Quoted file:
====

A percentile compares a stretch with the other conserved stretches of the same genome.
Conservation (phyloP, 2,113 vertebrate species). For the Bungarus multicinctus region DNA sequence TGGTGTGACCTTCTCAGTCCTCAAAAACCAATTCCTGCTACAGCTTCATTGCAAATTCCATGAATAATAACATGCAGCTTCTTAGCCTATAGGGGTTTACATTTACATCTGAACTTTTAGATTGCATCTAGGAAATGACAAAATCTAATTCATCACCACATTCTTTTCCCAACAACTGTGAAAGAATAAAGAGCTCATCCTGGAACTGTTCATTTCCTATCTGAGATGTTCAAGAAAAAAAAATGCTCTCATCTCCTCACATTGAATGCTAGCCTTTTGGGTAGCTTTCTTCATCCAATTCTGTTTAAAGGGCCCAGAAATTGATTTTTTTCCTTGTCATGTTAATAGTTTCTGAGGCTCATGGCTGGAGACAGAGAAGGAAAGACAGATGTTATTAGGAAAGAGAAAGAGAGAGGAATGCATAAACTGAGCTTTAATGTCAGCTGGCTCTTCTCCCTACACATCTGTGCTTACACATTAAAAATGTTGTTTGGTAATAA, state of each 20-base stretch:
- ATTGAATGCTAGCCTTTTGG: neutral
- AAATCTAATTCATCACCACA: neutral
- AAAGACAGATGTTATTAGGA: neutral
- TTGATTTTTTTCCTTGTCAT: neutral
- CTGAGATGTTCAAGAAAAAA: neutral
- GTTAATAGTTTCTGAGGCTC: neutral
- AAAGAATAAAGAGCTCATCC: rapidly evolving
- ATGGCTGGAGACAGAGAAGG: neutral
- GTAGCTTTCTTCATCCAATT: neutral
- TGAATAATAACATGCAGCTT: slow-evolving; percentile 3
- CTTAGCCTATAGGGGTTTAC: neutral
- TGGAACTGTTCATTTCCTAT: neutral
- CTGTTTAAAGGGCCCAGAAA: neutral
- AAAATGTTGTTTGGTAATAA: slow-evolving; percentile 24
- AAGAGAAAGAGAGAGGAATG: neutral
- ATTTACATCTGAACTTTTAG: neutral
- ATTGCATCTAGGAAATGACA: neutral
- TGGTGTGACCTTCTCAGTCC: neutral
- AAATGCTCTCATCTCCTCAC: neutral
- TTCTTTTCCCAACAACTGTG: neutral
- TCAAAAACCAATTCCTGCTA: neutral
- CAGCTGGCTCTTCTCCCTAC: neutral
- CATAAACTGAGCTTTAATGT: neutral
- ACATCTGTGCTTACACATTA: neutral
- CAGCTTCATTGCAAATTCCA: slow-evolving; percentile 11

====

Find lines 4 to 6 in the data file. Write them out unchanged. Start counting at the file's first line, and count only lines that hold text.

- AAATCTAATTCATCACCACA: neutral
- AAAGACAGATGTTATTAGGA: neutral
- TTGATTTTTTTCCTTGTCAT: neutral